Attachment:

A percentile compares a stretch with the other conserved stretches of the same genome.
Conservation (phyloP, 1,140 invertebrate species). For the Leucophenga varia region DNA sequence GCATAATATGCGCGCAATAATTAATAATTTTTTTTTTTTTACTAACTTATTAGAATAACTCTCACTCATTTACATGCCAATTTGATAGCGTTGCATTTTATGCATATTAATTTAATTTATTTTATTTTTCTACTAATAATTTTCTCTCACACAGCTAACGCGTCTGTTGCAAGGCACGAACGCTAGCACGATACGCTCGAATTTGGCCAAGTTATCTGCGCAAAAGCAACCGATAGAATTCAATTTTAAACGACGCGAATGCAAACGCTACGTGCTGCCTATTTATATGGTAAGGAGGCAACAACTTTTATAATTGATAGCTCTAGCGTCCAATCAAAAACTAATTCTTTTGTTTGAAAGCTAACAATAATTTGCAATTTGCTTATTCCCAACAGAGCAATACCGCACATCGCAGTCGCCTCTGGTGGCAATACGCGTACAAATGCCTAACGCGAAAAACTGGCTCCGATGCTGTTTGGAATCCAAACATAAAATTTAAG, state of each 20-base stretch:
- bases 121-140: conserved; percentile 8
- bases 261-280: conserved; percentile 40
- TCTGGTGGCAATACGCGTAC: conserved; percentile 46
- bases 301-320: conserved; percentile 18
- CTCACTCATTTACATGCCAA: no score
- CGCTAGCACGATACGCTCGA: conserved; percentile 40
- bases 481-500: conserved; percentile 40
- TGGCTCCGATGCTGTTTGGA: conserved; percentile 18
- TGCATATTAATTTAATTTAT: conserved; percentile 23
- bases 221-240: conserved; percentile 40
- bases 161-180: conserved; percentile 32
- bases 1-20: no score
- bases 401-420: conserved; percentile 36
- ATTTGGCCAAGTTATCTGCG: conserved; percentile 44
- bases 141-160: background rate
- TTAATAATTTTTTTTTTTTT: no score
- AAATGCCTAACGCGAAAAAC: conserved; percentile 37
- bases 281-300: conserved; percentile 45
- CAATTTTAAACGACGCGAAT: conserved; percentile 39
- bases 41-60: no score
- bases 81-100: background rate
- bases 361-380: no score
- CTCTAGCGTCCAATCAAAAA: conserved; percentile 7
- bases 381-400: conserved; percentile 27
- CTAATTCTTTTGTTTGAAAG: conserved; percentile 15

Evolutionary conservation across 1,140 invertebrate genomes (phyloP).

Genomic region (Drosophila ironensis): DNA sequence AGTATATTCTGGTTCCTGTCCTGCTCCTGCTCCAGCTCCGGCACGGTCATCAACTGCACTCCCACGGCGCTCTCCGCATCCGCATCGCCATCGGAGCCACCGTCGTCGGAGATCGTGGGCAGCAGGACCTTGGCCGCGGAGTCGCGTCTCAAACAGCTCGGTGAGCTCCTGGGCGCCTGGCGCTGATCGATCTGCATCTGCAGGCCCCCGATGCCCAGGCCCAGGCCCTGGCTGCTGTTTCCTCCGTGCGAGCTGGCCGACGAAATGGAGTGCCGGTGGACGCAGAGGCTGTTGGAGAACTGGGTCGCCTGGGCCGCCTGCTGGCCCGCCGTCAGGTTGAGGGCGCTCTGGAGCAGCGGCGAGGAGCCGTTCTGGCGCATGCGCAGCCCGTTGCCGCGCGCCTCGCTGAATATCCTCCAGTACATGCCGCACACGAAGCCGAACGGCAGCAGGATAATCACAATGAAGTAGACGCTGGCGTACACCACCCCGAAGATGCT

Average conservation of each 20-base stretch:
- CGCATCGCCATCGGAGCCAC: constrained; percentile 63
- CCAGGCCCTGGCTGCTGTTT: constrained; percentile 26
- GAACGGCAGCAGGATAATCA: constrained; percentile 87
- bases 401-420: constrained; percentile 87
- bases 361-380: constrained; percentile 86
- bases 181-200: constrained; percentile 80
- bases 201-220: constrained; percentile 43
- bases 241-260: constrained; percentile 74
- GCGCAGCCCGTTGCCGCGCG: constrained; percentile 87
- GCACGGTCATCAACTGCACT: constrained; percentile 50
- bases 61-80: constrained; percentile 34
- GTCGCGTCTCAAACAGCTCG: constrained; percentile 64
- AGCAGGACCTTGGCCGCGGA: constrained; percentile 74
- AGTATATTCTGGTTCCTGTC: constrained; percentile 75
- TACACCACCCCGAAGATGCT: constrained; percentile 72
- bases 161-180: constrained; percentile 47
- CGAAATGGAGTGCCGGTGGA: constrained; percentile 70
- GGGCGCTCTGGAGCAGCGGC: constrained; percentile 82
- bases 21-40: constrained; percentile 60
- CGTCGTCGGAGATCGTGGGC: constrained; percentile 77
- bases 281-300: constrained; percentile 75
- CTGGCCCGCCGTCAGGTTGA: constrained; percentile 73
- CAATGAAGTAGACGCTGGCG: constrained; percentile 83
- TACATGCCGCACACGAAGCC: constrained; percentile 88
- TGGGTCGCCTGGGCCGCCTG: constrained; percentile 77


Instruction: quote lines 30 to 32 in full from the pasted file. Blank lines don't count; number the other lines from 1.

Average conservation of each 20-base stretch:
- CGCATCGCCATCGGAGCCAC: constrained; percentile 63
- CCAGGCCCTGGCTGCTGTTT: constrained; percentile 26